One Friday evening last November, a man stepped out of a minivan on President Street and beat a young squeegee worker bloody with a small wooden bat. Brandon Mead, a Baltimore attorney, witnessed the attack. “Clearly, this guy was ready for it,” Mead told me, referring to the white, middle-aged driver of the van, which had Pennsylvania plates. Mead heard the man yell. He saw him get out of the van and raise the bat against a Black teenage boy. The boy raised a squeegee in defense, but his attacker swung the club, broke the squeegee, then struck the boy in the face. The boy went down in front of Mead’s car.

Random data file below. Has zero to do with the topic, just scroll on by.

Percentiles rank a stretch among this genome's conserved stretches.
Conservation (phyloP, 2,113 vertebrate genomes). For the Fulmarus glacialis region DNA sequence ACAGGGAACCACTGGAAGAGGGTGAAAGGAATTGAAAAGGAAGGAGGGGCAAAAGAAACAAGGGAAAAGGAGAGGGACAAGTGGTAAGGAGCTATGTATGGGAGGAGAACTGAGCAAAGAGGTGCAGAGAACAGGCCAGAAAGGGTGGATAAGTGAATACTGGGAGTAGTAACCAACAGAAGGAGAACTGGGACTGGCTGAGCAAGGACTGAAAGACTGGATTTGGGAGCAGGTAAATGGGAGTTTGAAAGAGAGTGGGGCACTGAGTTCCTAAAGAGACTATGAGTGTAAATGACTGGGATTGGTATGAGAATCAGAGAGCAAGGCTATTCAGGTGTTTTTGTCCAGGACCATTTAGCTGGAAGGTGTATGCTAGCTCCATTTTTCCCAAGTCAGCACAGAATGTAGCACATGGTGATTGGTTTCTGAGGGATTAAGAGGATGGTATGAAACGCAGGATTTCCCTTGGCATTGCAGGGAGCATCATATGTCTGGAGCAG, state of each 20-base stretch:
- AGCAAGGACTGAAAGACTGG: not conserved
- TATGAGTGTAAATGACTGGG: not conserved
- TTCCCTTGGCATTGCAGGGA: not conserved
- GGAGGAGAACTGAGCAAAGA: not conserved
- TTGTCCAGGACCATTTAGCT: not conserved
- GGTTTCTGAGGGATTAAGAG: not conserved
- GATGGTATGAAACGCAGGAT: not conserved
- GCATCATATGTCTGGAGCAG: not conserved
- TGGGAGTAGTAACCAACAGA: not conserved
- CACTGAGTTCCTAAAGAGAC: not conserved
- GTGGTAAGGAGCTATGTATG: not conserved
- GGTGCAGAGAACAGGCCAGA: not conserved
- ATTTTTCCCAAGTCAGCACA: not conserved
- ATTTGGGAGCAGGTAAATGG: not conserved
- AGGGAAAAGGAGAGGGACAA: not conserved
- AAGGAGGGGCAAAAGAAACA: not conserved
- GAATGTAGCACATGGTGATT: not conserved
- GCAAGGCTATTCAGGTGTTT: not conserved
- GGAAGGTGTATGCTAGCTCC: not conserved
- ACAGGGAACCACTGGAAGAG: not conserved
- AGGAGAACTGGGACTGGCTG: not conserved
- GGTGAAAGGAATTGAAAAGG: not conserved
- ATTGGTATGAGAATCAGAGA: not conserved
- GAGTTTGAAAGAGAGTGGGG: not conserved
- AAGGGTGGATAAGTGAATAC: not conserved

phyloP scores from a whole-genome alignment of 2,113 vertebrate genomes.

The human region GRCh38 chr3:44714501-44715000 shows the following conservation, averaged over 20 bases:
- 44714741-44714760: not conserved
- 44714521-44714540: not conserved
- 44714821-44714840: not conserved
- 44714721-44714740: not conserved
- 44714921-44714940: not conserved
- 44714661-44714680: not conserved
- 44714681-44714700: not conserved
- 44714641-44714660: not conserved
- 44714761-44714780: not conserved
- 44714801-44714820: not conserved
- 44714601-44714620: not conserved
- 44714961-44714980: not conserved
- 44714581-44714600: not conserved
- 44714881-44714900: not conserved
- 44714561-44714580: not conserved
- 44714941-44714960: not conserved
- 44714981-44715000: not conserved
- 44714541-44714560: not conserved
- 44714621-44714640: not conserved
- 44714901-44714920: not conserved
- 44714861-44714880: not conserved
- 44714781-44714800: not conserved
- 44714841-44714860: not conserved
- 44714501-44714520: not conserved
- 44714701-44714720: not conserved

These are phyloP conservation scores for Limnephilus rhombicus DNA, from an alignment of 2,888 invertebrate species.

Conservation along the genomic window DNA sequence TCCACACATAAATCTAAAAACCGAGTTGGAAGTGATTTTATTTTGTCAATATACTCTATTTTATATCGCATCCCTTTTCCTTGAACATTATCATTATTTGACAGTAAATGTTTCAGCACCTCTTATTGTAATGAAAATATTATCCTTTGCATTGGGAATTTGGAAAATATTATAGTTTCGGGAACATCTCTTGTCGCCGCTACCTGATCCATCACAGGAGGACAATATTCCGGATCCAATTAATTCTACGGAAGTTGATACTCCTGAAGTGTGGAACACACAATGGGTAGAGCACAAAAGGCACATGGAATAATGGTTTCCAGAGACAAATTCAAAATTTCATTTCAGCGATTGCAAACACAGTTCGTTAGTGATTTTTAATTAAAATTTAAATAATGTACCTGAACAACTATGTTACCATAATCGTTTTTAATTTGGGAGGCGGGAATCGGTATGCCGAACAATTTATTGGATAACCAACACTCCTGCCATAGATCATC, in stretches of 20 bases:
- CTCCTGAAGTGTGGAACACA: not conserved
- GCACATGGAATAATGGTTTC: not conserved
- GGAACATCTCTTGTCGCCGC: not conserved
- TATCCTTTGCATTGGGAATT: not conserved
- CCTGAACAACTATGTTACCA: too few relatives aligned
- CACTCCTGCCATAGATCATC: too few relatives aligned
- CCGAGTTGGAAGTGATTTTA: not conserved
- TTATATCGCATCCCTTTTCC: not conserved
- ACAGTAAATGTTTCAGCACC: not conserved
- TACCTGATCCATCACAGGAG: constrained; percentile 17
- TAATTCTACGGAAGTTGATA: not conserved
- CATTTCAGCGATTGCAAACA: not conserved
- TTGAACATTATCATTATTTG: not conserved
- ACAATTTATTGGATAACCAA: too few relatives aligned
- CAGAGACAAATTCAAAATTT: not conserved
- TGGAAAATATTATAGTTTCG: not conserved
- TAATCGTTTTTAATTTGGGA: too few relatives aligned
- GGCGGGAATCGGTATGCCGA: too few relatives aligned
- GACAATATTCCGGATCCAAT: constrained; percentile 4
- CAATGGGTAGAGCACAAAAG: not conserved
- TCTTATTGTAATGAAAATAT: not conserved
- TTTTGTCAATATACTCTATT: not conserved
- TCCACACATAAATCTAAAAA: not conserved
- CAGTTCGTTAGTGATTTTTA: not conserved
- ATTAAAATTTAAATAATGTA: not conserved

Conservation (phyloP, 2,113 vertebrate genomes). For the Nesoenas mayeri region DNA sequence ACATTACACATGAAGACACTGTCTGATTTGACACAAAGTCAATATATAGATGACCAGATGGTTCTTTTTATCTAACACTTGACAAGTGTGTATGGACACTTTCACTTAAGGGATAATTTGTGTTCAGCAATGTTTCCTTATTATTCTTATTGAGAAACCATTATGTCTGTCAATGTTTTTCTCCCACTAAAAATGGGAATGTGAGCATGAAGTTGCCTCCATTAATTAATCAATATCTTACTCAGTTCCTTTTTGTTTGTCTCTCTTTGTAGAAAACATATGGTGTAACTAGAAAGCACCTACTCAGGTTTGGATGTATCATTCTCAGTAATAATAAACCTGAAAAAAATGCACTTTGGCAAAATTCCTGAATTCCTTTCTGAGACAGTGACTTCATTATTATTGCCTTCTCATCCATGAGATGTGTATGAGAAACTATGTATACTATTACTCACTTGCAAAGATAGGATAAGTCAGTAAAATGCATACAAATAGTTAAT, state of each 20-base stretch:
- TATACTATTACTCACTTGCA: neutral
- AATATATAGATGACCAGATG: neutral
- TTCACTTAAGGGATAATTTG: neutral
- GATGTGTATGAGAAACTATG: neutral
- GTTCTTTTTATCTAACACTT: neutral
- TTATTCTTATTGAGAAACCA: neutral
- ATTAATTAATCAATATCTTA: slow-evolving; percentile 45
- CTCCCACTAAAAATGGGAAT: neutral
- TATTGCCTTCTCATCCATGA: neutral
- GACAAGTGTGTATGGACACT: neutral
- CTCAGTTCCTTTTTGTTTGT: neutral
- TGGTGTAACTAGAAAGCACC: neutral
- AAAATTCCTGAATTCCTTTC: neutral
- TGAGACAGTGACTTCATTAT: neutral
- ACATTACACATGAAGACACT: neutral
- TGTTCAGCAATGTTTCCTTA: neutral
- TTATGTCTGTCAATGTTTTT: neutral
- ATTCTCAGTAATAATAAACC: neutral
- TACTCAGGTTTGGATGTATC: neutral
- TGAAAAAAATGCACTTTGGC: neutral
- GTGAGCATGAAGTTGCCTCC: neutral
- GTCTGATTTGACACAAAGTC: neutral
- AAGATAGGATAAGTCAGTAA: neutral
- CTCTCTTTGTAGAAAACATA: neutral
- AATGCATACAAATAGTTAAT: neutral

Rodricks: Four suggestions for reducing tensions, creating jobs for Baltimore’s squeegee workers
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